Top CEOs Get Younger, But Not Much

  • By Shin Eun-jin

    May 21, 2020 13:04

    The CEOs of Korea's top 100 companies are gradually getting a little younger and more of them come from business backgrounds rather than being parachuted in by their families.

    The trend reflects nascent efforts to make their top-heavy management structures more efficient amid increasingly difficult economic circumstances.

    According to New Management monthly on Thursday, the average age of 127 corporate CEOs is a sprightly 59.3, down little over a month from last year. Over half come from business backgrounds and the rest studied science or engineering.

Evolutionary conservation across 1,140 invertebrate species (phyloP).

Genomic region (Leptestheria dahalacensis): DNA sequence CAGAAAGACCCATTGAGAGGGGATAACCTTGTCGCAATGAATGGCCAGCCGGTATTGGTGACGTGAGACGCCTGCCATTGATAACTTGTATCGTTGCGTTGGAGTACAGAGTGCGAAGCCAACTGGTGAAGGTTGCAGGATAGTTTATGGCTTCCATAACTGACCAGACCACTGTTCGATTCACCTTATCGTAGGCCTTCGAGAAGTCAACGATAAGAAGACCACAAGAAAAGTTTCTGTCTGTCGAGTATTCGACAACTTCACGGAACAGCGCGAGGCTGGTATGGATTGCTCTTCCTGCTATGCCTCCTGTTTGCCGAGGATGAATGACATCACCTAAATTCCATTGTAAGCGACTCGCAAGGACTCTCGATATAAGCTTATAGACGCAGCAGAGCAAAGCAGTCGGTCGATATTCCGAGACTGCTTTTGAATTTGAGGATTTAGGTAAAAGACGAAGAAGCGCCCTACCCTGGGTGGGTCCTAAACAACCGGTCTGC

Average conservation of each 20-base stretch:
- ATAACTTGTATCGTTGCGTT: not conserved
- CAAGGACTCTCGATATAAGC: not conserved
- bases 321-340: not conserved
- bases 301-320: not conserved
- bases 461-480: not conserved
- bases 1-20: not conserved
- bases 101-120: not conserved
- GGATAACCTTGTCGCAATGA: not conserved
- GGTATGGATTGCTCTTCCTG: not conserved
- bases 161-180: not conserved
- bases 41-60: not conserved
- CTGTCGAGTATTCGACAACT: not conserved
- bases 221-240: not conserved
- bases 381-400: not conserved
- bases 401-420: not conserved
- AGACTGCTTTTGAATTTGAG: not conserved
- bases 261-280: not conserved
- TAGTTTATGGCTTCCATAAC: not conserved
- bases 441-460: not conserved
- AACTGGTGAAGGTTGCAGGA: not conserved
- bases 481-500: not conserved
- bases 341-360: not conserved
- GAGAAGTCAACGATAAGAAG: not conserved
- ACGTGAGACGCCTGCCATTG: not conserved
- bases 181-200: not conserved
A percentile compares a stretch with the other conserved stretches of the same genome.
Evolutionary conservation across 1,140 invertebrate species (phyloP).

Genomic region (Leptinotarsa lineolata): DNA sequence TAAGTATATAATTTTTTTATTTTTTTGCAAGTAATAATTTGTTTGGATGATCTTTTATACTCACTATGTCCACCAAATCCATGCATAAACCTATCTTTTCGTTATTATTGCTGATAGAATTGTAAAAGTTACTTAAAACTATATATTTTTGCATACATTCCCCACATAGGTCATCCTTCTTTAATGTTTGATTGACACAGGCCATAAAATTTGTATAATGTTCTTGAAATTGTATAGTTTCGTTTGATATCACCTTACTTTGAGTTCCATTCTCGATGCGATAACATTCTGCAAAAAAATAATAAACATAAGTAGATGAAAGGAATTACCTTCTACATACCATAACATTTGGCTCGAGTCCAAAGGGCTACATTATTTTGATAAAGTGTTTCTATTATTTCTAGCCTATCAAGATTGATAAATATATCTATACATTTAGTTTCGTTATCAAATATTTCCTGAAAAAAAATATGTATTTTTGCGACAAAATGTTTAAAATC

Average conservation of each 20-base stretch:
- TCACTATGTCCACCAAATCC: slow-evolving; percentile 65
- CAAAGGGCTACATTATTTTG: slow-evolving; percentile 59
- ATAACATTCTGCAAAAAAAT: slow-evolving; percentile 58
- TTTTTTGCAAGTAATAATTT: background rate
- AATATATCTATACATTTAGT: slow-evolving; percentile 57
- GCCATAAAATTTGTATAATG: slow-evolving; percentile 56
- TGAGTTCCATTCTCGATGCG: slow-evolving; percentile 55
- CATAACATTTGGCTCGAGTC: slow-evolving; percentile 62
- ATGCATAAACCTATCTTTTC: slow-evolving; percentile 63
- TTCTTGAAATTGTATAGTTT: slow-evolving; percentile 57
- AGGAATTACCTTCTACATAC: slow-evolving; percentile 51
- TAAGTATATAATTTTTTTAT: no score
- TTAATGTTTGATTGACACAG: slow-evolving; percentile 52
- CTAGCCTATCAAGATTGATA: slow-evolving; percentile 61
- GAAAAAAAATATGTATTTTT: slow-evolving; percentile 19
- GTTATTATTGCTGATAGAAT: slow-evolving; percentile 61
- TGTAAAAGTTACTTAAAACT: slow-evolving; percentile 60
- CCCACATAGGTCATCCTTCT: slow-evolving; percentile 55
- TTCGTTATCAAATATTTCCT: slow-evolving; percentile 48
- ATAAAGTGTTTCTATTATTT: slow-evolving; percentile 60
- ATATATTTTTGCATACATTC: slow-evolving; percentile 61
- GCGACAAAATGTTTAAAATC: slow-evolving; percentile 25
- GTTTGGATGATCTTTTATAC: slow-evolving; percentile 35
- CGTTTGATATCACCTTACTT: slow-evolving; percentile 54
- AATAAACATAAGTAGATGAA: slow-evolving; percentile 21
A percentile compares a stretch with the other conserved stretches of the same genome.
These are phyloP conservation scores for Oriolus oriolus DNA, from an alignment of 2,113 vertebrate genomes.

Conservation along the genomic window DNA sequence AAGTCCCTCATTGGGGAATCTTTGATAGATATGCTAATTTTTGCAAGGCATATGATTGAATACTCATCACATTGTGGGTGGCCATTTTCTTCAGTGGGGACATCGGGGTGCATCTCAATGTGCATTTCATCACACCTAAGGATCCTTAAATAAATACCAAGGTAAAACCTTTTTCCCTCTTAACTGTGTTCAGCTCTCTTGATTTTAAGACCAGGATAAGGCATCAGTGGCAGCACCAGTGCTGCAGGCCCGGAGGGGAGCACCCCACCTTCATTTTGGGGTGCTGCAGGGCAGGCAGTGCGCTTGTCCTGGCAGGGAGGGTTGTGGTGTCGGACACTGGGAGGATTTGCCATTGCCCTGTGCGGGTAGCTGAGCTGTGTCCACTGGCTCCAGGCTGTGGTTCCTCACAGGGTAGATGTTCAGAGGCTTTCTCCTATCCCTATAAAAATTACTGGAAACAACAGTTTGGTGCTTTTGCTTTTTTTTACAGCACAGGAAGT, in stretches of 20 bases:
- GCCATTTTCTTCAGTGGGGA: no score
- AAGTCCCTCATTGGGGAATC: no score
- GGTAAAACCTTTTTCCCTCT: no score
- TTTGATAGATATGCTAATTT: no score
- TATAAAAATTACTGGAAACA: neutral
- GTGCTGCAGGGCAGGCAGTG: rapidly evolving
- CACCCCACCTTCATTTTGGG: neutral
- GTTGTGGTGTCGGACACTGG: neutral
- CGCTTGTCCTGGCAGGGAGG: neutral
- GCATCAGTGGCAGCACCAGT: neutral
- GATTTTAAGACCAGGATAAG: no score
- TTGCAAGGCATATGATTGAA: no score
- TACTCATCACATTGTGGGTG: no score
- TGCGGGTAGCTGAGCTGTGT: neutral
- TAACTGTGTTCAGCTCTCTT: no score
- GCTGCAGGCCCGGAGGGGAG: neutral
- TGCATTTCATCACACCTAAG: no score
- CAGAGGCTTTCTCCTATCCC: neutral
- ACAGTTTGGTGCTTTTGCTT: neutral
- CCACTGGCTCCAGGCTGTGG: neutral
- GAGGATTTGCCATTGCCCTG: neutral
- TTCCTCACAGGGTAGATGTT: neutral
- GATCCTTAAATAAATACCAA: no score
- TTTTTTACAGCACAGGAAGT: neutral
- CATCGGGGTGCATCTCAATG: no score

It takes slightly less time for an entry-level worker to rise to the position of CEO. Until 2018, it took 23 years on average, but now that has been reduced to 20.7 years. The average employment period of CEOs has also shrunk from 29.8 years in 2017 to 26.5.

    There is also a growing intake from provincial universities, but the old-boy network from top universities is still strong. The most drastic shift has been a reduction of graduates from Seoul National University, who made up more than half in the mid-90s but now only about a quarter.

    Graduates of Korea University and Yonsei University filled that space, followed by a handful from Hanyang University, Pusan National University, and Sungkyunkwan University.

    About 50 of the CEOs came from Seoul, followed by Gyeongsang provinces and Busan.

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